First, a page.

From 2014-17, we've had six players post first-round value with a 195+ ADP:
2014: Brantley, Rendon, DGordon
Recent history says 1-2 will do it this year. Who ya got?
— Ryan Bloomfield (@RyanBHQ) March 21, 2018
As a measure of quality control — only because I noticed Corey Kluber omitted from 2014 — I compared his list to my historical average draft position (ADP) data from the National Fantasy Baseball Championship (NFBC) to compile the following unofficial blended list of players drafted outside the top 195 players by ADP* who achieved first-round value:
[Name: ADP / end-of-season rank (EOS)]
- 2012: Mike Trout (331st / 1st)
R.A. Dickey (399th / 4th)
Edwin Encarnacion (201st / 12th)
Chase Headley (281st / 14th)
- 2013: no one, but Alfonso Soriano (189th / 17th) and Hisashi Iwakuma (243rd / 19th) came closest
- 2014: Corey Kluber (220th / 5th)
Michael Brantley (226th / 8th)
Anthony Rendon (283rd / 15th)
Todd Frazier, almost (234th / 18th)
- 2015: Dallas Keuchel, almost (194th / 19th)
- 2016: Jonathan Villar (325th / 5th)
Wil Myers, almost (206th / 17th)
- 2017: Aaron Judge (349th / 3rd)
Marcell Ozuna, almost (186th / 11th)
*I used ordinal rank instead of true mathematical ADP. The latter does not always move perfectly linearly; for example, Villar’s ADP of 317.2 in 2016 was actually the 325th-highest ADP.
In diagnosing these breakouts, it’s evident most of these players had some manner of prospect pedigree or, among non-prospects, an outlier tool: Kluber’s and Keuchel’s different but brilliant repertoires and command, Villar’s speed, Encarnacion’s power, Dickey’s knuckleball. Only one was truly a flash in the pan — Headley — as I’d argue Iwakuma was very effective (albeit not elite) for the duration of his window of surplus value.
The following is an unscientific, approximate exercise in finding 2018’s monster breakout. I’ll discuss players I think have the best chance and review some of the players frequently mentioned in response to Bloomfield’s question. To be clear, it’s more likely than not the player who spikes first-round value in 2018 doesn’t appear among the names below. There’s also a chance no one achieves the feat — possible as well as disappointing. Also: please note I wrote a lot of this several weeks ago. Accordingly, this post doesn’t touch on players like Dansby Swanson, who, even despite his hot start, still wouldn’t make the list. (A .438 batting average on balls in play [BABIP] and 2.4% walk rate [BB%] does not a hitter make.) Consider this an extension of bold predictions.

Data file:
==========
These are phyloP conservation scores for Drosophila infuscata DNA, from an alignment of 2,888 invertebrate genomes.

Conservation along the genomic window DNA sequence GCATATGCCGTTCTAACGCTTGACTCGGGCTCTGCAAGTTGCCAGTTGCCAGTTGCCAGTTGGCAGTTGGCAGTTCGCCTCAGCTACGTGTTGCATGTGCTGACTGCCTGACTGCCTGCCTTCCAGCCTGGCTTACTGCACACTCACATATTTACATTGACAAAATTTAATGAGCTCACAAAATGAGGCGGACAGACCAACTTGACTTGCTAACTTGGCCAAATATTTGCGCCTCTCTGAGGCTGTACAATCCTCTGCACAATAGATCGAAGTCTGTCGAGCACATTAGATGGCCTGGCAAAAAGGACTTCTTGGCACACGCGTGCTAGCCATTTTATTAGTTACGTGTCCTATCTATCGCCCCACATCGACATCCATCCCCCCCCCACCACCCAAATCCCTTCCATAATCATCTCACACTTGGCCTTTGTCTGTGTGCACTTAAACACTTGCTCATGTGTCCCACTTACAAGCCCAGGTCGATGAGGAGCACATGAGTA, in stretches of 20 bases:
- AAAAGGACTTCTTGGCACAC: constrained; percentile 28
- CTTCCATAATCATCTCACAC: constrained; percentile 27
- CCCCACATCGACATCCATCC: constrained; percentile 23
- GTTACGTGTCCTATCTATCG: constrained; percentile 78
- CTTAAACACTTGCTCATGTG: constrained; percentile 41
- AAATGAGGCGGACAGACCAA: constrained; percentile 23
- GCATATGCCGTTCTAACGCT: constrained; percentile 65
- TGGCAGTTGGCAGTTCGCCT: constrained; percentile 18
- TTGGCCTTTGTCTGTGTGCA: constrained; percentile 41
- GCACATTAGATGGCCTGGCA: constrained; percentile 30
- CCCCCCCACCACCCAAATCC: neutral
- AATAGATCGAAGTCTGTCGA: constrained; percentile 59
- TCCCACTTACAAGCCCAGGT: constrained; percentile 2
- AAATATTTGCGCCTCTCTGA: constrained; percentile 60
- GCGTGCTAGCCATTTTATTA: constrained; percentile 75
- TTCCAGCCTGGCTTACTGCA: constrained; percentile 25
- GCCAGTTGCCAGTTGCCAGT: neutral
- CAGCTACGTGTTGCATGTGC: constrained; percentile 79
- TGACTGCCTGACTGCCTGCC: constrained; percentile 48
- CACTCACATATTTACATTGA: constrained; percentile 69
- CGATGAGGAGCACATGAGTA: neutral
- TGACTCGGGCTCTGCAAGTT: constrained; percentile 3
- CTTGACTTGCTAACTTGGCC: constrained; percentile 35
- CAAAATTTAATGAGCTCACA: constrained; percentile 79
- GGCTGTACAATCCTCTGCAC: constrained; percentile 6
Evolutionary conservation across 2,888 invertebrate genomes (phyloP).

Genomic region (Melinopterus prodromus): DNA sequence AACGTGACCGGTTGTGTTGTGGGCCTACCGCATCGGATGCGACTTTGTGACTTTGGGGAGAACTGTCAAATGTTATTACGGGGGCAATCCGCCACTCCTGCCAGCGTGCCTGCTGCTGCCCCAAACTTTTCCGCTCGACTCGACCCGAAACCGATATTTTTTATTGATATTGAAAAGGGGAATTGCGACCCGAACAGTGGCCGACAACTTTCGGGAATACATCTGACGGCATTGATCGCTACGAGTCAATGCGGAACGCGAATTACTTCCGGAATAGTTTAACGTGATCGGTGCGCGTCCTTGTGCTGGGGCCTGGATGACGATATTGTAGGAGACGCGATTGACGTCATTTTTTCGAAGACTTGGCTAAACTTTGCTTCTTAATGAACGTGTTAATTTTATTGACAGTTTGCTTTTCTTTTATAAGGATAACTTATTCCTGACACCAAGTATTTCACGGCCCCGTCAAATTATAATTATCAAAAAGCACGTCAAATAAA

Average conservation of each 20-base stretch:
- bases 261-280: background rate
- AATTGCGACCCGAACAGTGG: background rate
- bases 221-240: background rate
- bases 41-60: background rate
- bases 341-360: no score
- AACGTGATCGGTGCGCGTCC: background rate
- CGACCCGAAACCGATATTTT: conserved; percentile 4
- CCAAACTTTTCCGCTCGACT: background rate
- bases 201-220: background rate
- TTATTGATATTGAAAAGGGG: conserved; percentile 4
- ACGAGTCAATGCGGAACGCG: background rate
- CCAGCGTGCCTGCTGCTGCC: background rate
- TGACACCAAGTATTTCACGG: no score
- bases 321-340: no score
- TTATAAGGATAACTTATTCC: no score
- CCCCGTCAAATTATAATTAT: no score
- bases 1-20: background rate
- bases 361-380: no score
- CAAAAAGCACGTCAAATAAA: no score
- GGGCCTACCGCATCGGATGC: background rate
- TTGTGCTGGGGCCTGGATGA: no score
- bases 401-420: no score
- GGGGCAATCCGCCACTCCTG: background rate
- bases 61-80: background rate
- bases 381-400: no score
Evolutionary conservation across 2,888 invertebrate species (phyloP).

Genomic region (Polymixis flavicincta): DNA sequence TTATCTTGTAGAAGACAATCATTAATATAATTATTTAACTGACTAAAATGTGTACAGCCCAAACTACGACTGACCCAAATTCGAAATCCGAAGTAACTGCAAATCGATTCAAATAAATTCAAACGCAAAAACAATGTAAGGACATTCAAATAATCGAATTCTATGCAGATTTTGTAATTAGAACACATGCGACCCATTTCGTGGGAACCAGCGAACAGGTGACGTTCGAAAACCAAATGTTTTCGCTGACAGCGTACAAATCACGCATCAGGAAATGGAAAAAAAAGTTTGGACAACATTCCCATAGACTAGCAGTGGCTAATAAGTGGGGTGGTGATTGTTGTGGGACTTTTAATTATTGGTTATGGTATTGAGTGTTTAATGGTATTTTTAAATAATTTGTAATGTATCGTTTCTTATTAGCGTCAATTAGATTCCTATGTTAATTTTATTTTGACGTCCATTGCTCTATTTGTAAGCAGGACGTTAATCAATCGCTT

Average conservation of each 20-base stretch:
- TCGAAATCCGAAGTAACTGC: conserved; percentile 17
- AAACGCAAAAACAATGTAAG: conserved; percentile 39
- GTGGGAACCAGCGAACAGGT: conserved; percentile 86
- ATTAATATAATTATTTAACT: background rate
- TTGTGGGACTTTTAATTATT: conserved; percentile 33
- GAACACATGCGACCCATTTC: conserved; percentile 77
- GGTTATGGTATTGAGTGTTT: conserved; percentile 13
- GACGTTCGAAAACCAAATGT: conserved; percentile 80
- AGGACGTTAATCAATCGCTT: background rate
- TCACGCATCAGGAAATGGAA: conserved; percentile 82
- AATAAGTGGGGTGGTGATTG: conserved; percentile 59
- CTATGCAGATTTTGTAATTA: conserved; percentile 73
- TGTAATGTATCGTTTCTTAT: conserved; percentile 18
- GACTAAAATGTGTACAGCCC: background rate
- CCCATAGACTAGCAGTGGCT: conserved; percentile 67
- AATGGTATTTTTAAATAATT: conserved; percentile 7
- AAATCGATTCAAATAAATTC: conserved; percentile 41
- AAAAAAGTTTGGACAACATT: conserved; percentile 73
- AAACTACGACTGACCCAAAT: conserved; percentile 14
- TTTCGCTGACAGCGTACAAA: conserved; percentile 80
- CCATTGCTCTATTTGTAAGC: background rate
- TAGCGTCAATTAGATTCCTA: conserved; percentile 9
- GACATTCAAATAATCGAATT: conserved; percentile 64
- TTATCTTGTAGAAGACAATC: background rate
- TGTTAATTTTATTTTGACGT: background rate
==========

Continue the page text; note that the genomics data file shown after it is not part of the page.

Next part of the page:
In order of ADP:
204th: Dinelson Lamet, SDP P
In Lamet, I see a peak Francisco Liriano redux. That’s a good pitcher — in 2013 and 2015, a top-100 player. It’s a high-strikeout, high-walk, high-launch angle profile that begs for volatility but also shows a lot of promise. In terms of peripherals, his secondary offerings aren’t particularly devastating. It’s the above-average fastball and egregiously effective sinker (albeit in a small sample) that pushed Lamet over the top during his debut. I’m not convinced he’ll sustain a double-digit whiff rate (SwStr%) on his sinker, nor do I think it’ll continue to earn a extreme rate of called strikes due simply to regression. The velocity is obviously very enticing and suggests the four-seamer can continue to play up, but it’s hard to imagine this specific profile encroaching upon first-round value. (Current status: disabled list.)
224th: Aaron Hicks, NYY OF
I like this Hicks pick. Strong plate discipline gains finally made his residual power-speed threat play up. It’s not quite the same profile, but it reminds me strongly of another player to be named shortly. At the risk of playing spoiler, I’ll compare Hicks’ possible output to another outfielder: Lorenzo Cain, who, in 2015, was drafted 211th overall and finished the season 24th overall with five-category production. However, I think Hicks’ production fades batting average in favor of heavier reliance on counting stats. (Current status: disabled list, true to form.)
230th: Lucas Giolito, CWS SP
This is one of those I’ll-believe-it-when-I-see-it plays, but Giolito allegedly “looks really good” this spring. Given his history, you simply can’t ignore the fact he could finally put it all together. Acknowledgment is not endorsement, however; I have zero shares, and I don’t feel particularly optimistic about him. (Current status: five strikeouts and seven walks through 11.2 innings pitched. That’s… very bad.)
236th: Jason Kipnis, CLE 2B
He’s a long shot but Kipnis is still a really good fantasy player. For this to pan out, though, he’d have to go back to stealing 20 or 30 bases. At age 31, it very likely won’t happen, but similarly crazy things have transpired. That said, Kipnis outside the top-200 is virtually free profit. (Current status: batting .098 through 46 plate appearances. Simply astounding.)
240th: Michael Brantley, CLE OF
All we need is his health to cooperate. Brantley still excelled in the portion of 2017 during which he played, and a full season of continued five-category excellence could cultivate a Cain-esque (or vintage Brantley) line of double-digit home runs and stolen bases plus a .300 batting average. (This was the Hicks spoiler, by the way.) It’d be pretty wacky if Brantley achieved this feat twice in a half decade, but hey, I’m down for wacky. I think he might legitimately have the best chance. (Current status: just came off the disabled list and sucking something awful. That Cleveland club is getting BABIP’d to death.)